- User-defined custom types that derive from
The different mappings allow you to map a sequence to a container type that provides the correct performance trade-off for your application.
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Array Mapping for Sequences in C#
By default, the Slice-to-C# compiler maps sequences to arrays. Interestingly, no code is generated in this case; you simply define an array of elements to model the Slice sequence. For example:
Given this definition, to create a sequence containing an apple and an orange, you could write:
The array mapping for sequences is both simple and efficient, especially for sequences that do not need to provide insertion or deletion other than at the end of the sequence.
Mapping to Predefined Generic Containers for Sequences in C#
With metadata directives, you can change the default mapping for sequences to use generic containers provided by .NET. For example:
" metadata directive causes the
slice2cs compiler to the map the corresponding sequence to one of the containers in the
System.Collections.Generic namespace. For example, the
Queue sequence maps to
System.Collections.Generic.Queue<int> due to its metadata directive.
The predefined containers allow you to select an appropriate space-performance trade-off, depending on how your application uses a sequence. In addition, if a sequence contains value types, such as
int, the generic containers do not incur the cost of boxing and unboxing and so are quite efficient. (For example,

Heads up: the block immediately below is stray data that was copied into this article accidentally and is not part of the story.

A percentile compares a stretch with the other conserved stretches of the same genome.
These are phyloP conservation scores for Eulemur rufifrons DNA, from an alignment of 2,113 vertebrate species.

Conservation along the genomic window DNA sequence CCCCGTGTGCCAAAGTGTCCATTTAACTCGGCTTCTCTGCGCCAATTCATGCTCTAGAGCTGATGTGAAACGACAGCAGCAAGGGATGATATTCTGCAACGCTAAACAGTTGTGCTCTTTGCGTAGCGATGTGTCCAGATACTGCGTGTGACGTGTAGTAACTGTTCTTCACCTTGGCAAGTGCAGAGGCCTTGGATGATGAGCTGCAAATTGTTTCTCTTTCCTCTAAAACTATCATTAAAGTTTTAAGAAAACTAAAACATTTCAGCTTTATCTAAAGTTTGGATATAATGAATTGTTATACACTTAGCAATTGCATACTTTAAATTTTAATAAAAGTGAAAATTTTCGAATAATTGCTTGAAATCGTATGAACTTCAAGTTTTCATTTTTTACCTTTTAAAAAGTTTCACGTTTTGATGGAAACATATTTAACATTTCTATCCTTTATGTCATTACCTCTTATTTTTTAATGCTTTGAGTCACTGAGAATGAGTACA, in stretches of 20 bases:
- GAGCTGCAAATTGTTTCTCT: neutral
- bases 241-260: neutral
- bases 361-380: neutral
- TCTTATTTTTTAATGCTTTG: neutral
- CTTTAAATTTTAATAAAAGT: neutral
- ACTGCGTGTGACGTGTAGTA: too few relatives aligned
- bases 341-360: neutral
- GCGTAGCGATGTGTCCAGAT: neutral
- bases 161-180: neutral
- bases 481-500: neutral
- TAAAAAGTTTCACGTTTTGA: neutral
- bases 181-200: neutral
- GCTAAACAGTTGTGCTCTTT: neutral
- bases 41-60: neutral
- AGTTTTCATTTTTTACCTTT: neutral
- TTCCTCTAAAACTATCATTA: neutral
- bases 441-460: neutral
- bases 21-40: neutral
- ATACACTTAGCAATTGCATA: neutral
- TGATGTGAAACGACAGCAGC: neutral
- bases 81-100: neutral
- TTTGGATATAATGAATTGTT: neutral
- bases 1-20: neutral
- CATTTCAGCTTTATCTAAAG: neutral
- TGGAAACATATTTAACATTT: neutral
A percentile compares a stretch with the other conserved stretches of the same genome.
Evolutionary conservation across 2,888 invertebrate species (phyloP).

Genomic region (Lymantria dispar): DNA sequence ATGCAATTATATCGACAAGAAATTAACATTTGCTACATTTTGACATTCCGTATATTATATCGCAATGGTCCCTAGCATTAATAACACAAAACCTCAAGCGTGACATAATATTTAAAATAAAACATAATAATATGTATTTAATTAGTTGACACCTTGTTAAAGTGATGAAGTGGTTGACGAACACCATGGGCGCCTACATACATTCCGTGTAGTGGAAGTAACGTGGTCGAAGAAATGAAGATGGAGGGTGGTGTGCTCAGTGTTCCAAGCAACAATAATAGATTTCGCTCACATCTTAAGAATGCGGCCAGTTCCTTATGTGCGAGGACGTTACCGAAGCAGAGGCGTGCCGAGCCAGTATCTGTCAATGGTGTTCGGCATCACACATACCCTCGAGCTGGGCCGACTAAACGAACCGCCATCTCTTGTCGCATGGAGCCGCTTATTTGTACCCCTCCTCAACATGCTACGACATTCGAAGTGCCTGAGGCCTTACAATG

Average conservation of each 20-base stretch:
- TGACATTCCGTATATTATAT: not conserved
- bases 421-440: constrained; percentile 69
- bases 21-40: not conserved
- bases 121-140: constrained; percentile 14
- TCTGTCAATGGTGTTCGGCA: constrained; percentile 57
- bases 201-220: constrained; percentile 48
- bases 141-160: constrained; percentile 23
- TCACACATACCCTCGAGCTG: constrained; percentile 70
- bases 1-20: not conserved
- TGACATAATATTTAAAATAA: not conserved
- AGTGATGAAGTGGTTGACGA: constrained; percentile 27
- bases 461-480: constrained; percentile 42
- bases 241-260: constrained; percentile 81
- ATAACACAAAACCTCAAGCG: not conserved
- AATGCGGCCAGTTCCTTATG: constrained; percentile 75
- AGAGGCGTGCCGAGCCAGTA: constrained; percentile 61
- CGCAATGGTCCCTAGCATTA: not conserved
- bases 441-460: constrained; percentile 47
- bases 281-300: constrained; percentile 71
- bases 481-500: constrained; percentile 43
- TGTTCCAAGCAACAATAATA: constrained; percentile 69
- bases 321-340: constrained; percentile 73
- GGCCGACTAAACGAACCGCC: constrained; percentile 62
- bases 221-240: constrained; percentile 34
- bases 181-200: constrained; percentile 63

System.Collections.Generic.List<int> performs within a few percentage points of an integer array for insertion and deletion at the end of the sequence, but has the advantage of providing a richer set of operations.)
Generic containers can be used for sequences of any element type except objects. For sequences of objects, only
List is supported because it provides the functionality required for efficient unmarshaling. Metadata that specifies any other generic type is ignored with a warning:
In this example, sequence type
MyClassList maps to the generic container
System.Collections.Generic.List<MyClass>, but sequence type
MyClassLinkedList uses the default array mapping.
Mapping to Custom Types for Sequences in C#
If the array mapping and the predefined containers are unsuitable for your application (for example, because you may need a priority queue, which does not come with .NET), you can implement your own custom containers and direct
slice2cs to map sequences to these custom containers. For example:
This metadata directive causes the Slice
Queue sequence to be mapped to the type
MyTypes.PriorityQueue. You must specify the fully-qualified name of your custom type following the
cs:generic: prefix. This is because the generated code prepends a
global:: qualifier to the type name you provide; for the preceding example, the generated code refers to your custom type as
Your custom type can have whatever interface you deem appropriate, but it must meet the following requirements:
- The custom type must derive from
- The custom type must provide a readable
Countproperty that returns the number of elements in the collection.
- The custom type must provide an
Addmethod that appends an element to the end of the collection.
- If (and only if) the Slice sequence contains elements that are Slice classes, the custom type must provide an indexer that sets the value of an element at a specific index. (Indexes, as usual, start at zero.)
As an example, here is a minimal class (omitting implementation) that meets these criteria:
Multi-Dimensional Sequences in C#
Slice permits you to define sequences of sequences, for example:
If we use these definitions as shown, the type of FruitPlatter in the generated code is:
Here the outer sequence contains elements of type
List<Fruit>, as you would expect.
Now let us modify the definition to change the mapping of
FruitPlatter to an array:
With this definition, the type of
The generated code now no longer mentions the type
FruitPlatter anywhere and deals with the outer sequence elements as an array of